Demopolis Fire Department adds ‘Rescue One’ for medical calls
The Demopolis Fire Department became a Basic Life Support department on Jan. 15 with the addition of Rescue One, the department’s first rescue truck.
Mayor John Laney and DFD Deputy Chief Keith Murray both applauded the department’s new ability to perform basic medical services and to transport individuals in an emergency. Rescue One will serve the community in conjunction with Amstar Ambulance Services, which will still function as the main EMS support for the area.
Amstar will have the opportunity to respond to any call first, but if they cannot get to the site in the necessary amount of time, Rescue One will arrive and treat the patient on site. If the call is not life-threatening, then Amstar will arrive to take the individual to the hospital. If it is, then Rescue One will transport the patient.
“This is not a competition between the county ambulance service and the Demopolis Fire Department ambulance service. This is a cooperative effort,” Laney said.
Rescue One will also be present at fires to serve as a rehabilitation center for responding firefighters.
Laney also spoke of the positive economic impact the rescue truck is expected to bring. With the availability of immediate emergency services in Demopolis, he said the city becomes more attractive to prospective industries.
Rescue One is outfitted with iPads for documentation, multiple medical bags in two locations, the latest LifePak heart monitor/defibrillator, a stair chair, an obstetric kit and additional medical supplies.
Murray said that several members of the department currently have EMT certification, with the goal to have “all staff members that are underneath battalion chief level to be EMT-certified” at the end of the year.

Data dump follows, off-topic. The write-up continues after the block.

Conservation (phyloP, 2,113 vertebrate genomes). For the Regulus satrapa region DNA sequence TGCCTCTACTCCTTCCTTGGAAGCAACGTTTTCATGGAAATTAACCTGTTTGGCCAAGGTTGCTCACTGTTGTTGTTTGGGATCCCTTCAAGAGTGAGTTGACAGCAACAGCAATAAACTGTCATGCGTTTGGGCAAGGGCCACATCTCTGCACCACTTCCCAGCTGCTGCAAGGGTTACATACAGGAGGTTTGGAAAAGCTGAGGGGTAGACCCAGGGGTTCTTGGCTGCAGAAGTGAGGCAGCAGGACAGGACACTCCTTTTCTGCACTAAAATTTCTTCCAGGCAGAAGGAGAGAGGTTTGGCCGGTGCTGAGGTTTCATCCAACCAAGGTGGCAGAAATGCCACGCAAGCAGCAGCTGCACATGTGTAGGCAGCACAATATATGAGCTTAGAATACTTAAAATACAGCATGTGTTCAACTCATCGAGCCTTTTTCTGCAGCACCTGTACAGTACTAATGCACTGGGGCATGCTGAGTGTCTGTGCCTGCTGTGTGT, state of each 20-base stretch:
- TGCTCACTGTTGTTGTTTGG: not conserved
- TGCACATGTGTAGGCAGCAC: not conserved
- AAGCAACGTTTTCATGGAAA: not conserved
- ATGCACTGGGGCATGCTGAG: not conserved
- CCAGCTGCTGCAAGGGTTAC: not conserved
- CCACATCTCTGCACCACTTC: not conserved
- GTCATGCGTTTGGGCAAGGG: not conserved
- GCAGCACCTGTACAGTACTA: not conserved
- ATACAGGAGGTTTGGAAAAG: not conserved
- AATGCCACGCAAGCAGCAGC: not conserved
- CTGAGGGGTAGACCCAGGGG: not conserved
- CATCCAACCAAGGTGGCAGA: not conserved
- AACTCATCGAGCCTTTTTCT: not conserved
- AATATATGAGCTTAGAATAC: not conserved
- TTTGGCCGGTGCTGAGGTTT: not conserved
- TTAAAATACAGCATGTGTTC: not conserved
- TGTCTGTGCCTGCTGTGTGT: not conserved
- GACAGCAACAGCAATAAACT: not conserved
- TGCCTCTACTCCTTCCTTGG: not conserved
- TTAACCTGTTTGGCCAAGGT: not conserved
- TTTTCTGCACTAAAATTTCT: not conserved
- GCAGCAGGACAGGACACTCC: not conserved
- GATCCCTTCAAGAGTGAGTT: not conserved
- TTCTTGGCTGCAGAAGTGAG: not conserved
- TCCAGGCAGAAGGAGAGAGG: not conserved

According to Laney, the journey to acquiring Rescue One started over two years ago when he first took office.
“I started analyzing statistics, and I found out that somewhere around 10 percent of the calls that this fire department makes are for structure fires. The rest of the calls are pretty much first aid calls,” he said.
Laney soon delegated Rescue One to then-Police Chief Tommie Reese, who collaborated with the fire department and the hospital in order to get a vehicle that best serves the community. It was later approved at a city council meeting in September 2018 for a total cost of $169,726 over a period of five years.
Monthly payments will be made on a five-year lease, and the city council will evaluate Rescue One’s impact at the end of the first year to decide whether or not to continue the lease. They also have the option of selling the rescue truck at any time.
Laney said that Rescue One answering first-aid calls will prevent fire engines from being sent out “which should extend the life of our fire engines.”
While Murray described Rescue One as a “full department effort,” he commended Capt. Alex Morris as project manager, who worked closely with the State EMS Office and the Livingston Fire Department to outfit the rescue truck to meet the needs of the community, as well as Administrative Assistant Shelia Rodgers for handling the financial details of the acquisition.
Elwin Crawford, State EMS Medical Director, said that the “benefit of any type of transport-capable unit to the community pays dividends” in the times when immediate action is needed.
“This unit can go and take care of the community and the visitors to the community and get the patient to the hospital rather than waiting on the scene for a prolonged time while the primary ambulance is out,” he said.
Rescue One is currently available to city calls and will respond as needed.
(This article originally appeared in the Wednesday, January 23 issue of the Demopolis Times.)